Also, quality of sleep is an important factor that is often overlooked. Sleep quality plays a big part in rest and melatonin secretion, and efforts to allow your pineal gland to perform its job while you sleep will only benefit your health.
Once again, good old Nature supplied us with the machinery to fight cancer; we just have to use it appropriately. Luckily, much like delicious fats, sleeping is so darn enjoyable and satisfying that it’s hard to argue against it. Get to bed early, wake up early with the sun, and sleep away cancer.



1. Giebultowicz J. Chronobiology: Biological Timekeeping. Integrative and Comparative Biology. June 1, 2004 2004;44(3):266.
2. Deacon S, English J, Arendt J. Acute phase-shifting effects of melatonin associated with suppression of core body temperature in humans. Neuroscience Letters. 1994;178(1):32-34.
3. Wehr TA. The Durations of Human Melatonin Secretion and Sleep Respond to Changes in Daylength (Photoperiod). Journal of Clinical Endocrinology & Metabolism. December 1, 1991 1991;73(6):1276-1280.
4. Reiter RJ, Melchiorri D, Sewerynek E, et al. A review of the evidence supporting melatonin’s role as an antioxidant. Journal of Pineal Research. 1995;18(1):1-11.
5. Coleman MP, Reiter RJ. Breast cancer, blindness and melatonin. Eur J Cancer. 1992;28(2-3):501-503.
6. Blask DE. Melatonin, sleep disturbance and cancer risk. Sleep medicine reviews. 2009;13(4):257-264.
7. Mills E, Wu P, Seely D, Guyatt G. Melatonin in the treatment of cancer: a systematic review of randomized controlled trials and meta-analysis. Journal of Pineal Research. 2005;39(4):360-366.
8. Lissoni P, Chilelli M, Villa S, Cerizza L, Tancini G. Five years survival in metastatic non-small cell lung cancer patients treated with chemotherapy alone or chemotherapy and melatonin: a randomized trial. Journal of Pineal Research. 2003;35(1):12-15.
9. Tamarkin L, Cohen M, Roselle D, Reichert C, Lippman M, Chabner B. Melatonin inhibition and pinealectomy enhancement of 7,12-dimethylbenz(a)anthracene-induced mammary tumors in the rat. Cancer Research. Nov 1981;41(11 Pt 1):4432-4436.
10. Hill SM, Blask DE. Effects of the Pineal Hormone Melatonin on the Proliferation and Morphological Characteristics of Human Breast Cancer Cells (MCF-7) in Culture. Cancer Research. November 1, 1988 1988;48(21):6121-6126.
11. Molis TM, Spriggs LL, Hill SM. Modulation of estrogen receptor mRNA expression by melatonin in MCF-7 human breast cancer cells. Molecular Endocrinology. December 1, 1994 1994;8(12):1681-1690.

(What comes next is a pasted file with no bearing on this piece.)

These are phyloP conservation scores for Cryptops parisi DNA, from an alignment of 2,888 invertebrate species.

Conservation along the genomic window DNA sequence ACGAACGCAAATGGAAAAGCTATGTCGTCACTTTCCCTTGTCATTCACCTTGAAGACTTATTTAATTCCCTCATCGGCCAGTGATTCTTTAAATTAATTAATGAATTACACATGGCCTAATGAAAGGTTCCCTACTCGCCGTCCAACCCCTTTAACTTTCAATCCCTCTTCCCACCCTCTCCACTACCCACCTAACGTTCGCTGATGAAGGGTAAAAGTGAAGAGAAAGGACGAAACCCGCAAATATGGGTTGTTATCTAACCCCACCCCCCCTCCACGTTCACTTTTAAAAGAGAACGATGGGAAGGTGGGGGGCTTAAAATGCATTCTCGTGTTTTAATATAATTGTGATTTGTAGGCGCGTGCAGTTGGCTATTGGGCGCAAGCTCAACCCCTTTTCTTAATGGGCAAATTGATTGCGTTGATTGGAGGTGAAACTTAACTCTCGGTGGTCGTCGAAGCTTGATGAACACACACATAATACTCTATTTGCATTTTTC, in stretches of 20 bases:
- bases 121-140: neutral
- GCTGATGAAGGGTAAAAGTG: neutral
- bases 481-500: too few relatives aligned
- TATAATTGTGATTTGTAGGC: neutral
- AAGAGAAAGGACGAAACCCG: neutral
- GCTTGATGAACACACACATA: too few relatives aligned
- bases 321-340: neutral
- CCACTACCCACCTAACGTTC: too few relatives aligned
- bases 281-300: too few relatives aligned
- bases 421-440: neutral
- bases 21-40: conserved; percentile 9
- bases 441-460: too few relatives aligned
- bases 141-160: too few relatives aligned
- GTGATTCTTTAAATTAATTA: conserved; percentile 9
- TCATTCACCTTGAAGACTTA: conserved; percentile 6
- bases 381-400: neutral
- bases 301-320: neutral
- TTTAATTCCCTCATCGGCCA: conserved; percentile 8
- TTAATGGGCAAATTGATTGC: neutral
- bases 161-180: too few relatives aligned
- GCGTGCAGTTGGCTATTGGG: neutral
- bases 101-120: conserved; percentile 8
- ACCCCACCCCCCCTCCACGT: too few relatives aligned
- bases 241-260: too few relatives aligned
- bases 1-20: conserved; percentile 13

12. Czeisler CA, Shanahan TL, Klerman EB, et al. Suppression of Melatonin Secretion in Some Blind Patients by Exposure to Bright Light. New England Journal of Medicine. 1995;332(1):6-11.
13. Verkasalo PK, Pukkala E, Stevens RG, Ojamo M, Rudanko SL. Inverse association between breast cancer incidence and degree of visual impairment in Finland. Br J Cancer. 1999;80:1459-1460.
14. Bartsch C, Bartsch H, Fuchs U, Lippert TH, Bellmann O, Gupta D. Stage-dependent depression of melatonin in patients with primary breast cancer. Correlation with prolactin, thyroid stimulating hormone, and steroid receptors. Cancer. 1989;64(2):426-433.<426::AID-CNCR2820640215>3.0.CO;2-O
15. Schernhammer ES, Berrino F, Krogh V, et al. Urinary 6-sulfatoxymelatonin levels and risk of breast cancer in postmenopausal women. J Natl Cancer Inst. 2008;100:898-905.
16. Tamarkin L, Danforth D, Lichter A, et al. Decreased nocturnal plasma melatonin peak in patients with estrogen receptor positive breast cancer. Science. May 28, 1982 1982;216(4549):1003-1005.
17. Schernhammer ES, Laden F, Speizer FE, et al. Rotating night shifts and risk of breast cancer in women participating in the nurses’ health study. J Natl Cancer Inst. 2001;93:1563-1568.
18. Hansen J, Lassen CF. Nested case–control study of night shift work and breast cancer risk among women in the Danish military. Occupational and Environmental Medicine. August 1, 2012 2012;69(8):551-556.
19. Costa G. The impact of shift and night work on health. Applied Ergonomics. 1996;27(1):9-16.
20. Schernhammer ES, Laden F, Speizer FE, et al. Night-Shift Work and Risk of Colorectal Cancer in the Nurses’ Health Study. Journal of the National Cancer Institute. June 4, 2003 2003;95(11):825-828.
21. Filipski E, Delaunay F, King VM, et al. Effects of Chronic Jet Lag on Tumor Progression in Mice. Cancer Research. November 1, 2004 2004;64(21):7879-7885.
22. Marugame T, Matsuda T, Kamo K, Katanoda K, Ajiki W, Sobue T. Cancer incidence and incidence rates in Japan in 2001 based on the data from 10 population-based cancer registries. Jpn J Clin Oncol. 2007;37:884-891.